This year, 5 senior centers were selected to perform. Renata Lynch, an animated Mistress of Ceremonies, introduced the tap dance group, Snappy Tappers, and the T’ai Chi group at Lincolnia Senior Center. Little River Glen Players and their Toe-the-Line dancers, the Freshman Class Line Dancers at Pimmit Hills, the Kazoo Kwoir at Sully, and the Drama Club of Hollin Hall with their Sassy Red Hatters added to the awe-inspiring show in the auditorium of the Falls Church High School.
The Senior Services arranged their program requirements under 9 headings - fitness, health and wellness, community integration and volunteerism, socialization, leisure education, life skills, inter-generational activities, charter trips, and trips of necessity.
First of all, volley ball, tap dance, Tai Chi, rhythm exercise, ballroom dance, chair jazzercise, flex-n-stretch, square dance, chair exercise, relaxation, yoga, line dance, walking, kick boxing, water aerobics, weight training and basic workout are activities that promote physical fitness.
Other activities, such as nutritional visits, vision screening, dental care information, blood pressure screening, eye glass service, weight management, diabetes program, tried to promote physical, emotional, and social well-being, and educate participants in developing health-conscious behavior strategies.
The monthly Advisory Council meetings, committee assignments, reading program with local day care centers, monthly social events, volunteer day, speakers, mentoring, new buddy and recreation programs, holiday luncheons, spring cleaning days, community service projects are meant to promote community service, involvement and empowerment.
To encourage participation, inter-action study groups, crossword puzzle groups, drama clubs, pot luck, bingo, group games, sing-a-longs, senior proms, garden clubs, card games, tea parties, happy hour, book clubs, international dinners, men’s groups and holiday parties were organized.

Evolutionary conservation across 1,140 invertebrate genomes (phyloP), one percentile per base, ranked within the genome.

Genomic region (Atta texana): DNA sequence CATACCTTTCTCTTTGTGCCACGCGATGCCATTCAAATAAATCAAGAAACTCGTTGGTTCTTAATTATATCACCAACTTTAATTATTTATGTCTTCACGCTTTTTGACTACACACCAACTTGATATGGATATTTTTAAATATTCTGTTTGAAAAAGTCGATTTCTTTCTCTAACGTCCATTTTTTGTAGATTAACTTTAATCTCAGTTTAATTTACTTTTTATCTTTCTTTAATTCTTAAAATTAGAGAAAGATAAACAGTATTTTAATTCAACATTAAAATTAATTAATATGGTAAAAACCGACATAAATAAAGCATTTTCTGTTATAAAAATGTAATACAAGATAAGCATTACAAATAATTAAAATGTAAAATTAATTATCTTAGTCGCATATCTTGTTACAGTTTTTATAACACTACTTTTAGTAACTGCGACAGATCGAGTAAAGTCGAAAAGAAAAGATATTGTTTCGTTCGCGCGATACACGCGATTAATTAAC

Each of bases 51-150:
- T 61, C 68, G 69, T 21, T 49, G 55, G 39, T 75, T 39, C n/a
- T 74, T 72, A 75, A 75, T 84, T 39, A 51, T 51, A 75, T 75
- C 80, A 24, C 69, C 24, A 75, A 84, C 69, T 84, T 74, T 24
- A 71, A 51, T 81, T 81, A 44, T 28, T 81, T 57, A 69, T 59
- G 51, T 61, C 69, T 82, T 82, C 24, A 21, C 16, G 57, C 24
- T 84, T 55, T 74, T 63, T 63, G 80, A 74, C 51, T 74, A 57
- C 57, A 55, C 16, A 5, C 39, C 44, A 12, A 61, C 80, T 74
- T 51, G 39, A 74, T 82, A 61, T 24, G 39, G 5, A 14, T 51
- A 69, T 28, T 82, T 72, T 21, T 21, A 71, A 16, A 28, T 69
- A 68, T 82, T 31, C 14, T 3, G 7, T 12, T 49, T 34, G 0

Bridge lessons, sewing classes, quilting clubs, cake and candy classes, current event discussion groups, foreign language classes, knitting clubs, cooking classes, wood carving, painting and drawing classes, computer classes, indoor gardening groups, email and internet classes, poetry writing classes, chorus, genealogy clubs, craft classes, jewelry making, sign language classes, photo club, literature discussions, pet clubs, skit writing, military history club are among the classes help educate and provide skill building and creative growth.
To enhance independent functioning, financial education, anti-scam programs, fire safety, reverse mortgages, medicare issues, CPR, home safety, legal assistance, tax assistance, travel tips for seniors, estate planning, AAA services, first aid, mature driving classes, crime prevention, housing opportunities, English-as-a- Second language.
Picnics, field trips, mentoring, movie days, wall murals, cultural exchanges, writing life stories, reading, scrapbook are programs shared by seniors with teens, elementary and pre-school age groups and charter trips to performances, museums, theatres, places of interest and parks including luncheons, and trips within 15-mile radius of the senior center to grocery stores, as well as hair care salons, pharmacy, shopping malls, clothing stores are necessity trips to life-sustaining needs for socialization.
Besides the multiple services mentioned above, Fairfax County provides free of charge brochures, videos, speakers, meeting space, transportation, Golden Gazette newspapers and also offers county grants to non-profit organizations willing to service adult seniors.